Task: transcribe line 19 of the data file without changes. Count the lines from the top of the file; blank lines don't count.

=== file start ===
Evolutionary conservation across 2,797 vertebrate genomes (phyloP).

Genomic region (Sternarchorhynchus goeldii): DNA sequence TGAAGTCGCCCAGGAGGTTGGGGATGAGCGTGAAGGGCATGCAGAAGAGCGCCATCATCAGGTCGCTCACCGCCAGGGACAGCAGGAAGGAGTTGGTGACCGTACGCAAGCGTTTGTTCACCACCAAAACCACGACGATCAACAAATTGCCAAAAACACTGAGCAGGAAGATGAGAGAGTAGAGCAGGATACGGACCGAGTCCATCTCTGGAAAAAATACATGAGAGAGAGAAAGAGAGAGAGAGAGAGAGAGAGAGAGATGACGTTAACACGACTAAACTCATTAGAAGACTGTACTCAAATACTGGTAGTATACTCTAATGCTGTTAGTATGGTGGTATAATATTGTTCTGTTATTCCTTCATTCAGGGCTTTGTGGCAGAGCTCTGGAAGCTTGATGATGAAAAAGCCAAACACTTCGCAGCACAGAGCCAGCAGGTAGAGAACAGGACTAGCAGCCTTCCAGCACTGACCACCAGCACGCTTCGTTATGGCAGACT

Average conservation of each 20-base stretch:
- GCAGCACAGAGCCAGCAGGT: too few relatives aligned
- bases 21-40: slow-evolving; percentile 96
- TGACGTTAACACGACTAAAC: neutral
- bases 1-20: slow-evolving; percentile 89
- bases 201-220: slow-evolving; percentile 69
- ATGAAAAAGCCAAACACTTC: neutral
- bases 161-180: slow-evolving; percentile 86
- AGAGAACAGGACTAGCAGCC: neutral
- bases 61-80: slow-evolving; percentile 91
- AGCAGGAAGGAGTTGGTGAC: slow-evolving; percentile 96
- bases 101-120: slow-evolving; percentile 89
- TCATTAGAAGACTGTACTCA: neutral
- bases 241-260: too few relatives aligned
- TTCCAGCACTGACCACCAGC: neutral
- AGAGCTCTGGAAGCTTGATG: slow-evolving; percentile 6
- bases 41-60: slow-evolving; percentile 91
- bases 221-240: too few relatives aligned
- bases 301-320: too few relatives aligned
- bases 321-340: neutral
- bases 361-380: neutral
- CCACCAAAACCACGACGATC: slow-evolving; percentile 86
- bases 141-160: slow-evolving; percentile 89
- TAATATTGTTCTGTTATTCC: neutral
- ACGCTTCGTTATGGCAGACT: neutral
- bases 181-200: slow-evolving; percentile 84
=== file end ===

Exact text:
- bases 41-60: slow-evolving; percentile 91